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Re: Yet another trusted proxy suggestion

From: Yoav Nir <synp71@live.com>
Date: Tue, 26 Nov 2013 23:40:36 +0200
Message-ID: <BLU0-SMTP21165B105D4DF91EFD790B1B1EC0@phx.gbl>
To: Martin Thomson <martin.thomson@gmail.com>, Adrien de Croy <adrien@qbik.com>
CC: HTTP Group <ietf-http-wg@w3.org>
On 26/11/13 11:10 PM, Martin Thomson wrote:
> On 26 November 2013 12:11, Adrien de Croy <adrien@qbik.com> wrote:
>> Chrome has the "incognito" frame.  You could use a different browser frame.
> So rather than the masked man (or the fancy masquerade sham in
> Firefox), you would have what, this:
> http://ts2.mm.bing.net/th?id=H.4858996483622041&pid=1.7?
Or this:
Or maybe this:

But it is worth considering what a UI tells the user. Certificate errors 
were notoriously ineffective, and part of this is because the message 
had to be ambiguous, like "this site is not certified by a trusted root. 
So, 9 times out of 10 this is just a harmless misconfiguration, or 
they're too cheap to buy a real certificate, but every once in a while 
it's really an attack."

For this we have the luxury of being able to be unambiguous: "The 
network has an HTTPS monitor called sslproxy.example.com that will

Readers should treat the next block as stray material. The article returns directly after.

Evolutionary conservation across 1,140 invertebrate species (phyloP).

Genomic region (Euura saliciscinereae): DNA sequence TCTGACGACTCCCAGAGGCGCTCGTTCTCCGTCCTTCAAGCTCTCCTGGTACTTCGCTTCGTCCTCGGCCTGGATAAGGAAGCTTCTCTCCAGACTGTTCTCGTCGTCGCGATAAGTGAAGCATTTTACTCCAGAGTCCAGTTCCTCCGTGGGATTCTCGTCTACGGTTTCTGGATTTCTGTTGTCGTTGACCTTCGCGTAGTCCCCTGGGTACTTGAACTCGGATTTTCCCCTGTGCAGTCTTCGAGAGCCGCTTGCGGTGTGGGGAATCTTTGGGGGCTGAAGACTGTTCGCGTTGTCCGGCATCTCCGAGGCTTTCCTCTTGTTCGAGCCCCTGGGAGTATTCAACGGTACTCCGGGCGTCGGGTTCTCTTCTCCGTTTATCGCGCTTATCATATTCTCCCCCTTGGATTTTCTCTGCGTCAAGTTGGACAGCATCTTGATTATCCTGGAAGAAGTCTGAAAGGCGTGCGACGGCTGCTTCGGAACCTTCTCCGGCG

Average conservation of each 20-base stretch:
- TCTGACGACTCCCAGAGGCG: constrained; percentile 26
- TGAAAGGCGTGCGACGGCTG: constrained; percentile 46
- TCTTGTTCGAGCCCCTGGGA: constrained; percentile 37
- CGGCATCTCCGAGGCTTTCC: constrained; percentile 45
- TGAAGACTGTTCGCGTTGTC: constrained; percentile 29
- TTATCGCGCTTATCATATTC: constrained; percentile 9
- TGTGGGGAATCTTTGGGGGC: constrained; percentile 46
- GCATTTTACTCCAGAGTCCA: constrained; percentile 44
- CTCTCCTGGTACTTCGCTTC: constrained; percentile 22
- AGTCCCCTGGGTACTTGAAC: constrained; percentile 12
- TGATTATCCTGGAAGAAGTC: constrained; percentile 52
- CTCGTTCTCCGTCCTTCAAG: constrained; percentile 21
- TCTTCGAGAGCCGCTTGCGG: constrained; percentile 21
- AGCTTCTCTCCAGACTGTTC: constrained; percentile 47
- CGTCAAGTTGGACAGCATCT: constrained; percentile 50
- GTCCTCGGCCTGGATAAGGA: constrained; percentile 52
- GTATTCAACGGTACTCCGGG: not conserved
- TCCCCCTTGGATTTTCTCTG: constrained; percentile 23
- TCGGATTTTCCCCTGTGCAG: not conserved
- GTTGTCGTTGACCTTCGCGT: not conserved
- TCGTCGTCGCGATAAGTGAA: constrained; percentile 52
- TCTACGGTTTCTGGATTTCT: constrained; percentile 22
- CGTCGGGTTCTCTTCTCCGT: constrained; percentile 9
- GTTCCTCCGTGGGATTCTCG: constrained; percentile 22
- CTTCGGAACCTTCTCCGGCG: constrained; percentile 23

decrypt all HTTPS traffic. Any passwords, credit card numbers and 
personal information will be visible to this proxy. Click <a 
to learn more about this proxy.".  It's tempting to add a "Trust this 
proxy" button there, or Firefox's "I understand the risks" (no, you 
don't). But I guess training users to click this button is bad practice. 
Better to give them instructions about how to configure their particular 
browser to trust this proxy through menus or about:config.

But regardless, a visual indication of the existence of the proxy is a 
benefit that we're missing with the MitM we have today. We could have 
warnings before typing in password fields or fields marked as credit 
card number.

Received on Tuesday, 26 November 2013 21:41:08 UTC

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